Ja poultry farmers object to proposed CET reduction to 20% on imported chicken

Friday, July 15, 2011    

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SCORES of contract poultry farmers have voted unanimously to draft a petition for dispatch to the Ministry of Agriculture & Fisheries, expressing concern about a recommendation from the Ministry of Finance & the Public Service for the Common External Tariff (CET) on imported chicken to be reduced to 20 per cent.

At a recent meeting of the farmers, held at Bodles in St Catherine, they expressed apprehension regarding the proposed tax reform measure as outlined in Green Paper No 1-2011, titled Tax Reform for Jamaica, which sees the Ministry of Finance and the Public Service seeking to introduce the drastically reduced CET on imported chicken as part of an overall proposal to "simplify" the tax system in Jamaica.

The farmers were adamant that such a move would cause devastation to the poultry industry, which has seen private sector investment of hundreds of billions of Jamaican dollars, with a single farmer investing as much as $250 million.

Additionally, the exposure to lending institutions for farm operations alone now stands well in excess of J$10 billion, in addition to major loss that could be incurred by other major stakeholders.

In fact, representatives of the Development Bank of Jamaica and the People's Co-operative Bank who addressed the farmers at the meeting said they were concerned that lower production levels in the poultry industry would impact loan repayment plans.

A returning resident farmer who was also in attendance - and who, approximately 10 years ago, injected J$30 million into setting up his poultry operations with a capacity of 48,000 birds each cycle - said the proposal of a 20 per cent CET on imported chicken would open the floodgate to the importation of cheap chicken meat. This, he said, would destroy local chicken production both from a commercial standpoint and at the level of small farmers.

In making reference to the demise of the dairy industry, another farmer said the poultry farmers should not sit idly by and allow what took place in that industry to happen to the poultry industry.

"Half of the national dairy herd was slaughtered, as the demand for cow's milk decreased when imported milk powder flooded the market. So if the 20 per cent CET on imported chicken comes into effect we will have to immediately close down some of our chicken houses which, if abandoned for more than six months, cannot be used again. That means we would all lose our livelihood. So I am encouraging you to speak up now!" he said.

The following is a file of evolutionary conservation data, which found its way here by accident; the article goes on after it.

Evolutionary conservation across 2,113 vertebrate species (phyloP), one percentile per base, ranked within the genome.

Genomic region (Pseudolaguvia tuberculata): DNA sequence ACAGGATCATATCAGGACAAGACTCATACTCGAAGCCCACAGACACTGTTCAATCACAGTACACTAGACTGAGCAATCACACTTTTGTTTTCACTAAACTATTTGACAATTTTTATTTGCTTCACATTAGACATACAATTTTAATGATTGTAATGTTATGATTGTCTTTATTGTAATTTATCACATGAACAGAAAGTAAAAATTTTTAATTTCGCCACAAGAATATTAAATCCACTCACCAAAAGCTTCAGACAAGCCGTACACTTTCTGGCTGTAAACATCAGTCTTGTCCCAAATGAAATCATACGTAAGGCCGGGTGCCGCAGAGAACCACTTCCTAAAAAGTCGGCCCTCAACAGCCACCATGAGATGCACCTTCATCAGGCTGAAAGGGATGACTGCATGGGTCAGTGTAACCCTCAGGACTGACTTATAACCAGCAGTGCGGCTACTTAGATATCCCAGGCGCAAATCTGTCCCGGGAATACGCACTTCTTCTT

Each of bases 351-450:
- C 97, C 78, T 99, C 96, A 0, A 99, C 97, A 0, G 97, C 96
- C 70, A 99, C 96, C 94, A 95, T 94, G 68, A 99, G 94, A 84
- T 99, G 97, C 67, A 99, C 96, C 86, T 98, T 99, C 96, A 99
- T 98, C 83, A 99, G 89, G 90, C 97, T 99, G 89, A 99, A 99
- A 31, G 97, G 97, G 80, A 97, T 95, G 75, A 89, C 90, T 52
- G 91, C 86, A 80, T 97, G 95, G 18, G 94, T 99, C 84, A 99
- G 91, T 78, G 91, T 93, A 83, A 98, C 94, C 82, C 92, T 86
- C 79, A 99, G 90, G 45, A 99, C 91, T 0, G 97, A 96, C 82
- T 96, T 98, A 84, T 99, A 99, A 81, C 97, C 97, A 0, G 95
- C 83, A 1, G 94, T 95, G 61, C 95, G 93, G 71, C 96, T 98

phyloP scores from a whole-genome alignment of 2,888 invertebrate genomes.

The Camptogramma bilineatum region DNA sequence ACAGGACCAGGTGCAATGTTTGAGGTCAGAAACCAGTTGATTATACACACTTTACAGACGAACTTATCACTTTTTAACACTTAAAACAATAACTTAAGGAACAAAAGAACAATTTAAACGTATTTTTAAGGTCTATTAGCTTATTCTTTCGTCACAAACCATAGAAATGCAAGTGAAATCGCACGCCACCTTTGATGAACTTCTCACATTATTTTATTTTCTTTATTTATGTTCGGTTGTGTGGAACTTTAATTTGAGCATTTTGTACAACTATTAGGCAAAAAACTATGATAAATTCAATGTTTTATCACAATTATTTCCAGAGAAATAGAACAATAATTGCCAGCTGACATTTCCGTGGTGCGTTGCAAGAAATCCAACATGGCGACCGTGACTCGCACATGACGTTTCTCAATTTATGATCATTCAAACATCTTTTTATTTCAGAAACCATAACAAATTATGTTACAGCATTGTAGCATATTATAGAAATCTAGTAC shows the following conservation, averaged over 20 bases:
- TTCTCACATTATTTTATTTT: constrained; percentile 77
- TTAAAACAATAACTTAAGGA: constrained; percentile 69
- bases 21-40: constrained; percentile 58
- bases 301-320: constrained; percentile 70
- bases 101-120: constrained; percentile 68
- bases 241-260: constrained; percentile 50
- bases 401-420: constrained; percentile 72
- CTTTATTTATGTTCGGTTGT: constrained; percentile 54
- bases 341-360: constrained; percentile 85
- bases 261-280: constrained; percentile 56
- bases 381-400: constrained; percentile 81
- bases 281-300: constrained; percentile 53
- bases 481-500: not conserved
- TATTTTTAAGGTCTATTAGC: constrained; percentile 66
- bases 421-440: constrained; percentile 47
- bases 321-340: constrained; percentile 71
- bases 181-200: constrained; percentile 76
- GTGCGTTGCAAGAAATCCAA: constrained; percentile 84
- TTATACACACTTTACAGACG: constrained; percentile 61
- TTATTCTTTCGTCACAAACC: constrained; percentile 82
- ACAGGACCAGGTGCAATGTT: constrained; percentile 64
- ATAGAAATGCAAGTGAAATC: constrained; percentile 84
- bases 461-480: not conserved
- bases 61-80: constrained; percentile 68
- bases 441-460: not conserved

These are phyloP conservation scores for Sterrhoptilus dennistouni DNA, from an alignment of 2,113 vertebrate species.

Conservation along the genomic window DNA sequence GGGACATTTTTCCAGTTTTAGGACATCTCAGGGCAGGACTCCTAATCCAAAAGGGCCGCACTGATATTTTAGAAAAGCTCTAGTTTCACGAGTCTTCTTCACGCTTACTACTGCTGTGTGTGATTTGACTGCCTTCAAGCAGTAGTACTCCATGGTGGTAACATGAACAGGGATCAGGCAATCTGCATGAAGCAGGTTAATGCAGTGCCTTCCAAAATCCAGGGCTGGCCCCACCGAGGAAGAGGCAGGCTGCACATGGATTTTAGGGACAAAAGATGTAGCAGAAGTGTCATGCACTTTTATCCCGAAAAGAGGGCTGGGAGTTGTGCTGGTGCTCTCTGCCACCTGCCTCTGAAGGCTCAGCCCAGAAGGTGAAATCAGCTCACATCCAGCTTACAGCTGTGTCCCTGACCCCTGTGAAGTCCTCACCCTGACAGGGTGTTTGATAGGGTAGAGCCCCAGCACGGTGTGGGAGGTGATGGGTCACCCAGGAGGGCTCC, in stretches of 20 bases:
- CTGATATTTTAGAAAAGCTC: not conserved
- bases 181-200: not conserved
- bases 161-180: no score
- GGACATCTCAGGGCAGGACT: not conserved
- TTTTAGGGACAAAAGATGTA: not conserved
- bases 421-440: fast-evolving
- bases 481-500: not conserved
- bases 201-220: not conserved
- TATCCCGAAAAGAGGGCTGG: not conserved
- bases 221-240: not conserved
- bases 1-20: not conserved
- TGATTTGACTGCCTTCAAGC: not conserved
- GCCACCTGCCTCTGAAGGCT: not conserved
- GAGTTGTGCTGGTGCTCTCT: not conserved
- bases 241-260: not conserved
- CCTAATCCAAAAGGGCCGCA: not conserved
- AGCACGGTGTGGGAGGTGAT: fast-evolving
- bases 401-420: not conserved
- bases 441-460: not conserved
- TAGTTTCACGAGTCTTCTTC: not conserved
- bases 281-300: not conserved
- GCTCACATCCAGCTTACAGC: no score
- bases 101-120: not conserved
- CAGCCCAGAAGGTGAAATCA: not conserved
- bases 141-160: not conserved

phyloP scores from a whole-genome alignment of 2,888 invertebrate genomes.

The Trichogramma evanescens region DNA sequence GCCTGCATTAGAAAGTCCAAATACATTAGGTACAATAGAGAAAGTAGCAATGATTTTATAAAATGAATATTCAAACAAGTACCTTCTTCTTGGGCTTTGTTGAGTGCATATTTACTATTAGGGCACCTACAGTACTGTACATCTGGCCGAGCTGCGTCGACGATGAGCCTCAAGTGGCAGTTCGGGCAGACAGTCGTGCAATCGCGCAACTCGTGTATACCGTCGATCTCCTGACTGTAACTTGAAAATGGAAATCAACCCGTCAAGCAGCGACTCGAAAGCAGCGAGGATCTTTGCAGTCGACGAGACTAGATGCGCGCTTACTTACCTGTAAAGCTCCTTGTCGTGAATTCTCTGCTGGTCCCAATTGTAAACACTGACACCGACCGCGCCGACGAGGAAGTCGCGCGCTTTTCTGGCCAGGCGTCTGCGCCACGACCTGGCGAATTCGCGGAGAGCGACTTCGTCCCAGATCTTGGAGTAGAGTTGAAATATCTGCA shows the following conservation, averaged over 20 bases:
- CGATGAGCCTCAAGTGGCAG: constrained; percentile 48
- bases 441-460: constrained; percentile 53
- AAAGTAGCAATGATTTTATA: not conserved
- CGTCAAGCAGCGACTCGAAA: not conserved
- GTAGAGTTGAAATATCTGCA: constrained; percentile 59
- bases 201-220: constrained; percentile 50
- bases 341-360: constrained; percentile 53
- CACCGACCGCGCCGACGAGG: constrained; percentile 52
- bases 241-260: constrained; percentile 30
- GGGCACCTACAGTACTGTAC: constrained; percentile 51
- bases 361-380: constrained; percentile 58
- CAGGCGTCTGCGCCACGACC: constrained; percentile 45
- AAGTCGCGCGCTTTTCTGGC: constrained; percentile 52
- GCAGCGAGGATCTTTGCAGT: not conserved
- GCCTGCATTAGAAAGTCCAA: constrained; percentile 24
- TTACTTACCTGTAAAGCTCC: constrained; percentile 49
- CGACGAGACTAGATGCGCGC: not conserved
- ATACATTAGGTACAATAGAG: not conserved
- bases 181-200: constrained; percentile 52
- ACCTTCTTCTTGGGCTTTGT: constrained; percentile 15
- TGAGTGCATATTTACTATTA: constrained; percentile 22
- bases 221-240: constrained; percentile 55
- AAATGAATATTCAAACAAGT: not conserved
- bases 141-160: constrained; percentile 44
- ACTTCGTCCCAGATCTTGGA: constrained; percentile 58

Another farmer said poultry producers have to be willing and ready to use every avenue to let their voices be heard publicly on the CET issue and suggested that, if necessary, they should be prepared to walk to Jamaica House to have audience with the prime minister on the matter.

In giving an overview of the way in which the poultry industry has advanced over the past five decades, another farmer said that the poultry-producing sector was among the first to introduce technology to chicken rearing in order to achieve greater efficiency - investing in tunnel-ventilated chicken houses in place of traditional coops. As a result, he expressed serious disquiet that the proposed reduced CET would put farmers who had made such major capital input in the industry at a disadvantage, when compared with importers of chicken parts which are discarded by the US market.

The farmers' petition to the Ministry of Agriculture & Fisheries is to be accompanied by signatures of the poultry producers who are seeking to update the ministry on the negative and far-reaching implications that the proposed 20 per cent CET rate on imported chicken could have on the island's chicken production and the possible dislocation of many thousands employed in the commercial poultry rearing, haulage business and processing aspects of the industry.



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